If you are living across the seas, then you probably aren’t familiar with the dugnad tradition. For that reason, it’s quite challenging to describe the Norwegian culture to other people. In modern society, we can hardly imagine doing something for free, just to help others.

However, Norwegians have adopted this concept, and it’s the reason why their country is flourishing. To find more about this, head over to the latest article from Norgesbriketten, den store dugnad guiden, and discover their culture.

Now, to help you understand what dugnad really is, we are going to tell you more about this tradition.

What dugnad means?

This is one of those concept words we can hardly define in a couple of sentences because its meaning goes beyond anything we know. However, it represents the way of living, and it’s an integral part of the Norwegian people.


We can say that this is like some community day where people get together to clean, paint, repair, or fix things up. It mostly involves outdoor work and some sort of manual labor. Therefore, if you live in Norway and own a house in a community area, then you have probably heard about dugnad.

When does it start?

Dugnad mostly happens around the change of the seasons. For example, in autumn, people prepare for the winner, while in spring, they prepare for summer. 17th May is an important date in this country because on that day starts a month-long celebration.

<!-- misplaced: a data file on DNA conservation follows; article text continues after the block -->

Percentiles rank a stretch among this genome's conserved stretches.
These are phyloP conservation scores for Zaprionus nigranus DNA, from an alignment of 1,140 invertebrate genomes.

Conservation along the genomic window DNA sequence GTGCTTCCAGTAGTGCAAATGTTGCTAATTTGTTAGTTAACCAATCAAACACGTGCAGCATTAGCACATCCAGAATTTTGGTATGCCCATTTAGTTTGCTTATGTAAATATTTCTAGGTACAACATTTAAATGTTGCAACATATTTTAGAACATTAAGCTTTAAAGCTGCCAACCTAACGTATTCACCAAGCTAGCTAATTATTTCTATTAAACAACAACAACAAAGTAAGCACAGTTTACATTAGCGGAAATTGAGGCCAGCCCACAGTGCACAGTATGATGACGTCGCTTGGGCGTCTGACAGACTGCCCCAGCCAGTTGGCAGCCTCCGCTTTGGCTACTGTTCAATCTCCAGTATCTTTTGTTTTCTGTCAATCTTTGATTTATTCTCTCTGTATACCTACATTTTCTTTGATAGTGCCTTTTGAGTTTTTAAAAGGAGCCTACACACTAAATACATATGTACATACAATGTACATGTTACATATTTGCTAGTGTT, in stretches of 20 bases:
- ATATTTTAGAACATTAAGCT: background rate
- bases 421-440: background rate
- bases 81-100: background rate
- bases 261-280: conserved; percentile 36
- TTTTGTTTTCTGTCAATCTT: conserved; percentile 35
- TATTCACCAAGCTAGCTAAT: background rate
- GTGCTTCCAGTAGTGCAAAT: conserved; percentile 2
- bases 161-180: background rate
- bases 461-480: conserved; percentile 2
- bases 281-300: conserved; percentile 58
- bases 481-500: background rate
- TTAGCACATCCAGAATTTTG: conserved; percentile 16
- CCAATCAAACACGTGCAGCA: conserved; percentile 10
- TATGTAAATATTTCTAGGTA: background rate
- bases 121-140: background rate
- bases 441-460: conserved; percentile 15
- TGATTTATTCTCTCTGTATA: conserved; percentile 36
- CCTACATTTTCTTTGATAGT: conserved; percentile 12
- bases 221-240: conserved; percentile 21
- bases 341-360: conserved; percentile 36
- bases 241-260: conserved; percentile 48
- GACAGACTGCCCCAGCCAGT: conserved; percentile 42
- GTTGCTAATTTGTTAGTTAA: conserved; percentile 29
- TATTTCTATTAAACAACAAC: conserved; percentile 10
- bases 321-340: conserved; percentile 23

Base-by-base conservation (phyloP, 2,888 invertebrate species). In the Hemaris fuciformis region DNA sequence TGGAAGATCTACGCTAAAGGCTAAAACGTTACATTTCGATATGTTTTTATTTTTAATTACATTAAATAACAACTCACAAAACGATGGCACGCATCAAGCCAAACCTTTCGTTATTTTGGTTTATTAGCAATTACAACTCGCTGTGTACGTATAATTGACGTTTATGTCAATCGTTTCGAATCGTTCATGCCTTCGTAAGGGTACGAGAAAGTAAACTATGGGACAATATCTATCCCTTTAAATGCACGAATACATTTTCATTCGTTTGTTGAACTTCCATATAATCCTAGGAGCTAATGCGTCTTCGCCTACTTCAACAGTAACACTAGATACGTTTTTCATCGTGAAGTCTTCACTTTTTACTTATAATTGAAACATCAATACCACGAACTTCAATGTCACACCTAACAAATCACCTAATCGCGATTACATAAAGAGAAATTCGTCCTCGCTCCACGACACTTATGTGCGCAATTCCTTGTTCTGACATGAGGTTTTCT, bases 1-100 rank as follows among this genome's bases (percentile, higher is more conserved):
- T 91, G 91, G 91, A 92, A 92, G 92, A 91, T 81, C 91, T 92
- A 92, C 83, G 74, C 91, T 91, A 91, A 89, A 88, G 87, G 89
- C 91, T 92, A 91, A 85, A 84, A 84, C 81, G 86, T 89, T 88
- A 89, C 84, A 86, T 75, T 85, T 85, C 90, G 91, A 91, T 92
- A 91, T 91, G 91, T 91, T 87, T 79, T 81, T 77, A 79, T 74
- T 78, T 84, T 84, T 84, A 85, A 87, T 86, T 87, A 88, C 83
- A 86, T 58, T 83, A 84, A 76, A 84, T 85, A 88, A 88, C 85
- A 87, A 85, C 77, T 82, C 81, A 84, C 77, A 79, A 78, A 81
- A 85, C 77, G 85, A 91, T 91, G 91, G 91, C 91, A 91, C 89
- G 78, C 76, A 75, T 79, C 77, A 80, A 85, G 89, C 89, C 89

Now when it comes to dugnads, people try to do things around their neighborhoods, arrange summer homes, mountain cabins, marinas, and even workplaces and schools. In this sense, dugnad knows no boundaries, and it’s a great way to help your community.

Each person here is a part of some community or a group, so their involvement might be required throughout the year. For instance, if you share gardens or a park with the members of your community, then it’s your responsibility to keep it organized and tidy. It is essential to mention that you aren’t alone in this process because everyone shows up and helps.

Setting up the world record

While Norway may only have 5.3 million or residents, they are quite competitive and take great enjoyment in setting up the world records. In the past, they hosted the world’s largest charity telethon, as well as the world’s largest youth football tournament.

This tournament attracted the youth teams across the globe, but they are dressed in the same suits, only carrying badges for their teams. On the other hand, they also organized telethon, which raised money for charity.


Additionally, each year more than 100,000 Norwegians knock on 2.3 million doors to gather money for charity and help their community. In this case, they want to help all people to be accepted and eliminate loneliness.

In some way, dugnad makes you feel like a good person for assisting others and, at the same time, makes the world a better place.